The United States Customs and Border Protection agency (CBP) deployed the Uyghur Forced Labor Preventing Act (UFLPA) Region Alert and Postal Code Requirements on March 18th, 2023. The New validation measures in ACE were to be initially deployed in November 2022 but due to concerns raised, the deployment was postponed to March 2023.

The new validation is a component of the Automated Commercial Environment (ACE). Under the new rules, importers will need to report valid postal codes for cargo releases in any instance in which the country of origin of the manufacturer is in China. Once importers report the postal code, they will get a warning message if the cargo was produced in the Xinjiang Uyghur Autonomous Region (XUAR) and an error message if the postal code is not valid. 

According to CBP, the new measures are intended to offer an early notification to importers and their representatives when goods may have been produced in XUAR and could be at risk of being excluded from importation under the new UFLPA’s rules.

What Changes to Expect

The UFLPA Region Alert will include three new validations that importers will need to abide by in ACE. Some of the validations importers will be required to provide are:

  • Postal Codes are now a required field
  • Users will get a warning message if they provide a XUAR region postal code
  • Users will get an error message if they provide an invalid Chinese postal code

Specific applications that will be impacted by the new regulations are:

The Cargo Release (SE) application – In instances when the reported country in the SE56 and SE36 record is the People’s Republic of China and only for the Manufacturer Party.

Manufacturer Identification Code Application – When users are updating or creating a Manufacturer Identification Code with a City in the People’s Republic of China. This will make it possible to update existing Manufacturer identifiers with postal codes.

Who is Considered a Manufacturer?

A manufacturer is any entity that grows, produces, and manufactures the commodity to be imported into the United States. These include entities that grow or produce raw materials or by skill, art or labor transform raw materials into some form of a finished article of trade or product. The transformation of the raw material may for instance include the processing and production or assembly of goods into finished products.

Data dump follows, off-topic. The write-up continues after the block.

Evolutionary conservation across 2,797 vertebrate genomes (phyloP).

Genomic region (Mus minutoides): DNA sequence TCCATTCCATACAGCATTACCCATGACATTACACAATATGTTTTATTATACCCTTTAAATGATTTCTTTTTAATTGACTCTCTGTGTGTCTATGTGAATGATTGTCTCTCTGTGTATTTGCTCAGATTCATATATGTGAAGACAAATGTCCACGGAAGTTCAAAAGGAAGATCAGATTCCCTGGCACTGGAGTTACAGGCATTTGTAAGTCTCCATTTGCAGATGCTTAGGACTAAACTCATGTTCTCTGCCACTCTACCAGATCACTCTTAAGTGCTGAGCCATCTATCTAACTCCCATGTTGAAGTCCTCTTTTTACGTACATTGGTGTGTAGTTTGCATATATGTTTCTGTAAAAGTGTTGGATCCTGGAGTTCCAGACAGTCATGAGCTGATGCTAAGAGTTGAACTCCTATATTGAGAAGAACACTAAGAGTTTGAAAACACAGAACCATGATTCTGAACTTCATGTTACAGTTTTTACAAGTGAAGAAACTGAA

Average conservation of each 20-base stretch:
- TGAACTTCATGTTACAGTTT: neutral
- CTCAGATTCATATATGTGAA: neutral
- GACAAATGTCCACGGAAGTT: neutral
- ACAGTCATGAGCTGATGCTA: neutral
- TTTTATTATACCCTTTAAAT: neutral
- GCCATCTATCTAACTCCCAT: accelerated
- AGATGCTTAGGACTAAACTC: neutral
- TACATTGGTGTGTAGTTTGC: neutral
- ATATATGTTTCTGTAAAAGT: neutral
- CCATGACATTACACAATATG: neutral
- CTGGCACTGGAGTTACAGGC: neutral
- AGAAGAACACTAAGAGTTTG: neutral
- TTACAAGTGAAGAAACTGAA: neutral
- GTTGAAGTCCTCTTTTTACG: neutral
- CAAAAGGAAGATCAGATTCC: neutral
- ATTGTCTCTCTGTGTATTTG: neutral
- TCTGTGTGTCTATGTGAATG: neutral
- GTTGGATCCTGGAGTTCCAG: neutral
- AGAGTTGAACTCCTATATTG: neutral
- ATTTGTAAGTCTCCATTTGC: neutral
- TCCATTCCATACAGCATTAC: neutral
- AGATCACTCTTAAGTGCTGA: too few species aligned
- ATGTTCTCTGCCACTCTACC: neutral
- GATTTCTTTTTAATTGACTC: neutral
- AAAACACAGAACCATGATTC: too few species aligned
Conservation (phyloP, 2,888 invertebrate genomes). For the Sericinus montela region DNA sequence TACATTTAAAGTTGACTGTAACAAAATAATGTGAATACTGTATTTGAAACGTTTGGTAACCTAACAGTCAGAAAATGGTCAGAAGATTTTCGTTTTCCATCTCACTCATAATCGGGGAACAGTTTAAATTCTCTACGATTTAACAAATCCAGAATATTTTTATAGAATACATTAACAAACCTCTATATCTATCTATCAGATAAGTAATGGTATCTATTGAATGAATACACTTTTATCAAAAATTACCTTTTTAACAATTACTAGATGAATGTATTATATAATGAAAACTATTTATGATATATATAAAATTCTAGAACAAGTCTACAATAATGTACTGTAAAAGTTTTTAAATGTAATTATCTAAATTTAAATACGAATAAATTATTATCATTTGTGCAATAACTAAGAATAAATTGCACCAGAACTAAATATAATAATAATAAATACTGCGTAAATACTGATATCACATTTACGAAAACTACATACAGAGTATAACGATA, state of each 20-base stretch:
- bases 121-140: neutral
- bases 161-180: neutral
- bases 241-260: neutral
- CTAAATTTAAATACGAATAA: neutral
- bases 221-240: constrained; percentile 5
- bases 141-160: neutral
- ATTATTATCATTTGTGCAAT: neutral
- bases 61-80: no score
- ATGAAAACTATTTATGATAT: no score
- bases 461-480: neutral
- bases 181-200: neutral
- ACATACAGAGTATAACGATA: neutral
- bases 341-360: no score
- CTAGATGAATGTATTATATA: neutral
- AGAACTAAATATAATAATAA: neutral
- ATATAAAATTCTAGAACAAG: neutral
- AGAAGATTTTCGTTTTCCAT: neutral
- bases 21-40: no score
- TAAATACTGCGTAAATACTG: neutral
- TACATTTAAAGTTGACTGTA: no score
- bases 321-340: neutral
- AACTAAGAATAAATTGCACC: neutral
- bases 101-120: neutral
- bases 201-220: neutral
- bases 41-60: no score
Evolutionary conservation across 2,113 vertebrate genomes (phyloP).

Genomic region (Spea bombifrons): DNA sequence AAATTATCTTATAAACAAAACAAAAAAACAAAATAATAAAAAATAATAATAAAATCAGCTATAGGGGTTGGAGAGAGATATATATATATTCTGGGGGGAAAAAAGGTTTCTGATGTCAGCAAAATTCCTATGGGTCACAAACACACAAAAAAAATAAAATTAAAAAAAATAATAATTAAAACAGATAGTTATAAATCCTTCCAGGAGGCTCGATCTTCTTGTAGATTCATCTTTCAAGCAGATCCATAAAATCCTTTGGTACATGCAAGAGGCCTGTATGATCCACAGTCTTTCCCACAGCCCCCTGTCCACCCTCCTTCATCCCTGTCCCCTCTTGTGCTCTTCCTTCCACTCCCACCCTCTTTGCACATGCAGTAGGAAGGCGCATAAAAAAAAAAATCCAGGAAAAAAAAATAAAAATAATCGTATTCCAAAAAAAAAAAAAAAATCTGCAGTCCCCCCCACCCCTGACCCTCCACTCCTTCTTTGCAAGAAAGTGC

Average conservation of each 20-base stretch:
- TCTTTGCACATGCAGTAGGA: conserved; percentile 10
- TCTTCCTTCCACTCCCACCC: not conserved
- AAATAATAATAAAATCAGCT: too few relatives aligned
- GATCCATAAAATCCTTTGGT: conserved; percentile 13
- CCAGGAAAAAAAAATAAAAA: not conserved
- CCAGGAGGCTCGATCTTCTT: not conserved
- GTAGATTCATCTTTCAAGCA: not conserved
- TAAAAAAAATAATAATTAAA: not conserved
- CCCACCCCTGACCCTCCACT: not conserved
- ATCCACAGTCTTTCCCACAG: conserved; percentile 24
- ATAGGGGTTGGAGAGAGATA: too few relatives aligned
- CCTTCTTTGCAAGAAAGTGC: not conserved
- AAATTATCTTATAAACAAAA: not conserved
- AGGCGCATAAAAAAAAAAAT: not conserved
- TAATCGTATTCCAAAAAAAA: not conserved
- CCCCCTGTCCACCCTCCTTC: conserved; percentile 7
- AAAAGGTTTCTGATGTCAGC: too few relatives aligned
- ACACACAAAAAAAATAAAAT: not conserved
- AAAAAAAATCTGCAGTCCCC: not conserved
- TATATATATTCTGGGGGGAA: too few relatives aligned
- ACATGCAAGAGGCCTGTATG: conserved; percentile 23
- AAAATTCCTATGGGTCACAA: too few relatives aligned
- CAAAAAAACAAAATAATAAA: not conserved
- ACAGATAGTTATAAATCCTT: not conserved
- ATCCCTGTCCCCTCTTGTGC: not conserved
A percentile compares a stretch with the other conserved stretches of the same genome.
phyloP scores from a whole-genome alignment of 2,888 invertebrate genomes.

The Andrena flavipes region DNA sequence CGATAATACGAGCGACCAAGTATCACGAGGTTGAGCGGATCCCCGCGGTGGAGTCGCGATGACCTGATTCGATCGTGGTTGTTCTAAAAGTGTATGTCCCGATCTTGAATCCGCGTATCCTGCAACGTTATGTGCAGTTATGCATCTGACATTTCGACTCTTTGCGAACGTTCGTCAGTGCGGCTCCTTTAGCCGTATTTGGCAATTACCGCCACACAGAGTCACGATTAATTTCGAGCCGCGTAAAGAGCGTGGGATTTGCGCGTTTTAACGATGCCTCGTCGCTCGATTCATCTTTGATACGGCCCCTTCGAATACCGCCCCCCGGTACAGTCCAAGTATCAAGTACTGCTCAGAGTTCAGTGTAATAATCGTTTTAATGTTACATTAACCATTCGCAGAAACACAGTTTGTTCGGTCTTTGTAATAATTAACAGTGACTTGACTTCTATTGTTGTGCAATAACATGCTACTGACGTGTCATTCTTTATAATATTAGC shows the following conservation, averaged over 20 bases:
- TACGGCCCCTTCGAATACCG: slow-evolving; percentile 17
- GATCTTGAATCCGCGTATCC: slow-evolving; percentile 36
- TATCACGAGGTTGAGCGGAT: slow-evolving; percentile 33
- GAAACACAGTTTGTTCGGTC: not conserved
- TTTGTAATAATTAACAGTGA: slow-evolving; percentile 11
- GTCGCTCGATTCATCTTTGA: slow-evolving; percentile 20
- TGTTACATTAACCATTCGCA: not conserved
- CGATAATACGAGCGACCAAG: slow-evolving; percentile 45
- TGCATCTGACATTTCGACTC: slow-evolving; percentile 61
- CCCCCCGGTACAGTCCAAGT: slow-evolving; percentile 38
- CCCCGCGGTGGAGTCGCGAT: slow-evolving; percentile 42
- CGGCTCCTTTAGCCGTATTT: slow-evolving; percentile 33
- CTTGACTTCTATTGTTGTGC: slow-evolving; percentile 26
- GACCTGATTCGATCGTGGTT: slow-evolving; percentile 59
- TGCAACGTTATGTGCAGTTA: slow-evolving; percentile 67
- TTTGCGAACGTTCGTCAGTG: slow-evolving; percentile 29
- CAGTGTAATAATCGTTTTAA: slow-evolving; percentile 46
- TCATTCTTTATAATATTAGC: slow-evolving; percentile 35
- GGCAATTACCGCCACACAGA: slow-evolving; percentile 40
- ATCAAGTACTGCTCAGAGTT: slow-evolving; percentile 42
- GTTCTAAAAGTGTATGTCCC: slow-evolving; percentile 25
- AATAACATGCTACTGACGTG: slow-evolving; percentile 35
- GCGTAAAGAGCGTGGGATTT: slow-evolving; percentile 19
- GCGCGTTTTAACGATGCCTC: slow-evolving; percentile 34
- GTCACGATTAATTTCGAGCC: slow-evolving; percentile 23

How to Update a Manufacturer ID (MID)

If you have already created a MID record and it is not possible to update the MID record in your ABI system, then it is recommended to contact your ACE ABI vendor who will assist with whether the postal codes may be updated.

It is recommended that importers use city-level or street-level postal codes when submitting Chinese addresses. In case there are no postal codes at street levels importers are allowed to enter city-level postal codes.

Using Invoice Party or Third-Party Seller as the MID

The invoicing party or third-party seller can be used as the manufacturer identifier except when the product being imported has other agency requirements that need a declaration of the manufacturer at the port of entry or if the product imported is textiles.

Using Invoice Party or Third-Party Seller as the MID

If a user receives a warning message, they are required to notify the importer that there is a presumption that they have run afoul of the validation rules of the UFLPA. 

Nonetheless, importers have the chance to ask for an exception to the presumption of running afoul of CBP rules after an exclusion, during detention, or when the goods are in the process of being seized. Importers can also submit information to show that the goods seized, excluded, or detained do not fall under the ambit of the new UFLPA rules.

Note that there will be no warning messages or flags if the manufacturer ID (address and name) is not located in China.

Transmission of Postal Codes for Manufacturers (MID)

Since postal codes are a required field, they have to be transmitted to the CBP when Chinese manufacturers are involved. In case a user fails to transmit a postal code and the system flags the submission the record will be rejected by the Cargo release system.

In the instance where erroneous postal codes are transmitted, the CBP allows filers to transmit a replacement as long as this is done before the shipment arrives at the port of entry. A “C” record means that the record will be reviewed and corrective action may be taken by the personnel of the CBP while an “R” record means the record is automatically corrected in the ACE system.

What do Businesses Need to do to Prepare?

It is important to note that the CBP will not be furnishing users and importers with a list of Chinese postal codes that they can use to determine if manufacturers they are dealing with are subject to UFLPA. 

It is up to importers to do their due diligence on their supply chains. They have to ensure that they understand and have information on everything in their supply chain including the addresses and names of each of their manufacturers.

Nonetheless, the CBP provides a UFLPA Entity List which importers may use to query Xinjiang postal codes. The CBP also provides Operational Importer Guidelines where importers and users may find more information on validation rules and how to go about importing from XUAR without running afoul of the UFLPA.

The CBP will also be providing a support call after the deployment where there will be a brief status update hosted by the Trade Transformation office where importers and users will have the opportunity to get any of their questions answered. 

If you need more information or assistance on how to navigate the UFLPA and other related requirements, reach out to the Customs City Global Solutions team and we will help you out. 

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